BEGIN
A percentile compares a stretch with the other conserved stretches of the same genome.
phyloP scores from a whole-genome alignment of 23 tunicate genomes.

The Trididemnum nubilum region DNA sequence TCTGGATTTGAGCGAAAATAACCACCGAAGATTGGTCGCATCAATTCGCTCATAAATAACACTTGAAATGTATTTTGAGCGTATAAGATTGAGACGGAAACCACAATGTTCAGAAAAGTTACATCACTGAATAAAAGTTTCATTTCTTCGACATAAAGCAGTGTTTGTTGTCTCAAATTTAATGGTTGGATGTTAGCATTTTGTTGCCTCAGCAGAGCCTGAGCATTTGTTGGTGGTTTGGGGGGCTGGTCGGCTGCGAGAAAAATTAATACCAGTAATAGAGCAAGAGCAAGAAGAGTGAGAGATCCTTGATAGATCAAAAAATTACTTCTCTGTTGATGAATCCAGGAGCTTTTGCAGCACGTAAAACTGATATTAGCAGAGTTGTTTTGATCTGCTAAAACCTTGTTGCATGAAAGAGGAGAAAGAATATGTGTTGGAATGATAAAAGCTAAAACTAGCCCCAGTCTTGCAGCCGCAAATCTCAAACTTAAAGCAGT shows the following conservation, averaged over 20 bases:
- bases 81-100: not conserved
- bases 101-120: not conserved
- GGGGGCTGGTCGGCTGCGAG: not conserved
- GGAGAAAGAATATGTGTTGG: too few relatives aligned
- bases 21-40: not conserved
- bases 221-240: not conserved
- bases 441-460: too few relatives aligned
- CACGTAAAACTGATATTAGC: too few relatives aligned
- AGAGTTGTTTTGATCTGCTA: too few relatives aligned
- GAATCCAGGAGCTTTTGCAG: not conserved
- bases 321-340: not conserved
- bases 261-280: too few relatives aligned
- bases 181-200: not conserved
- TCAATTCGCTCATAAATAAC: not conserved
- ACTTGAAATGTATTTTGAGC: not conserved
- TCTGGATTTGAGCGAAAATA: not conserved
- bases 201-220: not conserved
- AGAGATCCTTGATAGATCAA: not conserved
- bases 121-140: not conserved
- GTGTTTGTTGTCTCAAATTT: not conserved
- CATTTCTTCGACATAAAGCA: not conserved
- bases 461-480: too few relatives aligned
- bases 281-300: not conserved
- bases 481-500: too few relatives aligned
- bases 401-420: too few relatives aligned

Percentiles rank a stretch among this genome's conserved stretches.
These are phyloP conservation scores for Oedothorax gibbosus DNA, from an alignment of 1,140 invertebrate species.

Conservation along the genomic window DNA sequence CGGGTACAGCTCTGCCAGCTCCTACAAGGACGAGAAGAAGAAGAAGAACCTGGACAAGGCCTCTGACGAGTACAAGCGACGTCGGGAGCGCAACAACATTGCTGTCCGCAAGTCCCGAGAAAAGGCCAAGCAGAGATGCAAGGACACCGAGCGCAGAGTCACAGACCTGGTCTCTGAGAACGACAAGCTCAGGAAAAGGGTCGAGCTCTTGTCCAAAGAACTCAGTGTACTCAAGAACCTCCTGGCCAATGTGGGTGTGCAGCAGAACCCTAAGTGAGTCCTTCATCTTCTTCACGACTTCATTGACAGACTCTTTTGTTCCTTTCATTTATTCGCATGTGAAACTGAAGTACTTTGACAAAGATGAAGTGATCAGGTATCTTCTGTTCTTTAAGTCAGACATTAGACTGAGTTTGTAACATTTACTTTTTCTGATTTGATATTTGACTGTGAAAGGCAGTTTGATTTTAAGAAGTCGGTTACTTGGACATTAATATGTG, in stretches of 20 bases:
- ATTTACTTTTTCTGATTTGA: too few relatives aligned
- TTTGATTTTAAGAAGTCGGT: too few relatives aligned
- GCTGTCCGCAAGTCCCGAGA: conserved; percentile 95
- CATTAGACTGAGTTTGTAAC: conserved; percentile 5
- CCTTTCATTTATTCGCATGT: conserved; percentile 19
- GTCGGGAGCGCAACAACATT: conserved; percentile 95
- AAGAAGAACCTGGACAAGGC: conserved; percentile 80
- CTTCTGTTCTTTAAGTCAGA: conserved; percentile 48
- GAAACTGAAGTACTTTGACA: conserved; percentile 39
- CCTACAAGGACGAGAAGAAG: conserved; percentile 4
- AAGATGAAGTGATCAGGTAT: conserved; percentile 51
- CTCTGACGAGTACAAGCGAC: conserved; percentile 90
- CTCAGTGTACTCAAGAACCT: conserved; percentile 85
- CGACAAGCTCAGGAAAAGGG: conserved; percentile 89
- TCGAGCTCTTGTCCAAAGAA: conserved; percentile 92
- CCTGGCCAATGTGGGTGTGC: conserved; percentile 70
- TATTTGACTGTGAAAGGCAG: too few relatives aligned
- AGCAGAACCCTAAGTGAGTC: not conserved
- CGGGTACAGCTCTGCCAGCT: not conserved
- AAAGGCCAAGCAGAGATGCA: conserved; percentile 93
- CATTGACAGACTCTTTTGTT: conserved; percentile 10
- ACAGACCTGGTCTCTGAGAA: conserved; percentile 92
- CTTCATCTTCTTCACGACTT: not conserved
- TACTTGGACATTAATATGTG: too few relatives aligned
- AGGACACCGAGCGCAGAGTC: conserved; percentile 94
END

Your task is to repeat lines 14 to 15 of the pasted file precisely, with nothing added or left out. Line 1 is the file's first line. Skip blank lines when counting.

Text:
- bases 321-340: not conserved
- bases 261-280: too few relatives aligned